Sea vessels

HMS Tamar And HMS Spey Head For Indo-Pacific After Falmouth Stop

It is hoped that the presence of the two patrol vessels might improve relationships with allies in the region.

Two of the Royal Navy's Offshore Patrol Vessels have left Falmouth docks for a five-year deployment to the Indo-Pacific.

HMS Tamar and HMS Spey will act as the Royal Navy's eyes and ears, working with Britain's allies to tackle drug-running, smuggling, terrorism and other illegal activities.

It comes as China continues to expand its military presence in the disputed South China Sea, increasing tension with its neighbours.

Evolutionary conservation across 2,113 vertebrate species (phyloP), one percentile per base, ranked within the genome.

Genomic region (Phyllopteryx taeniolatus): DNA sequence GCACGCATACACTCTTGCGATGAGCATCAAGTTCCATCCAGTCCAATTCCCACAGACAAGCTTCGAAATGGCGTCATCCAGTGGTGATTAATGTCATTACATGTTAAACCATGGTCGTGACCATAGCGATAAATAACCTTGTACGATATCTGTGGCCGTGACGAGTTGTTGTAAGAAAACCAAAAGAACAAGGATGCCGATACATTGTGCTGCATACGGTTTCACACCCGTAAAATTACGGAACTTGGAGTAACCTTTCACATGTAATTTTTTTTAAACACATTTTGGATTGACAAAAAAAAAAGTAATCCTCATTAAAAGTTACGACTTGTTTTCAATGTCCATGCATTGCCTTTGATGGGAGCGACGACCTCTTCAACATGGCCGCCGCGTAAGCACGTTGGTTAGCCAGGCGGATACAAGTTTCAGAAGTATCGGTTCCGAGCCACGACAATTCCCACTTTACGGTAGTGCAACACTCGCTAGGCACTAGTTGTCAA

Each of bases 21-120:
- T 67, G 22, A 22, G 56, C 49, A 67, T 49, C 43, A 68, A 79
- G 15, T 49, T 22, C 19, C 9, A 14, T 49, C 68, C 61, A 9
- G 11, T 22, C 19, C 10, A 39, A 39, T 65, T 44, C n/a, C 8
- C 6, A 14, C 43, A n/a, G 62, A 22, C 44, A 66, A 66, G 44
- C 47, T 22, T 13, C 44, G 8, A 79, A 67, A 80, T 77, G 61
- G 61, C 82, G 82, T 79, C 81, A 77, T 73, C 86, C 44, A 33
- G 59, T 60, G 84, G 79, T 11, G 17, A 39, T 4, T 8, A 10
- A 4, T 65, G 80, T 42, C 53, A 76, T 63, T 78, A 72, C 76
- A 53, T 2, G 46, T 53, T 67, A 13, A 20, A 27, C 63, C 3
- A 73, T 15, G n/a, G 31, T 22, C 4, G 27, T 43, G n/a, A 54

It is hoped that the presence of the two patrol vessels might improve relationships with allies in the region.

The ships will also take part in exercises with other navies and Armed Forces, with their patrol area stretching across both the Indian and Pacific oceans - extending as far north as the Bering Sea and as far south as Tasmania and New Zealand.

They will arrive in the Pacific on the back of the maiden deployment by HMS Queen Elizabeth and her Carrier Strike Group.

No permanent home has been assigned to the pair - instead they will use Pacific bases and ports which best meet their needs and mission.

The ships started their journey to the Indo-Pacific earlier this week after setting sail from Portsmouth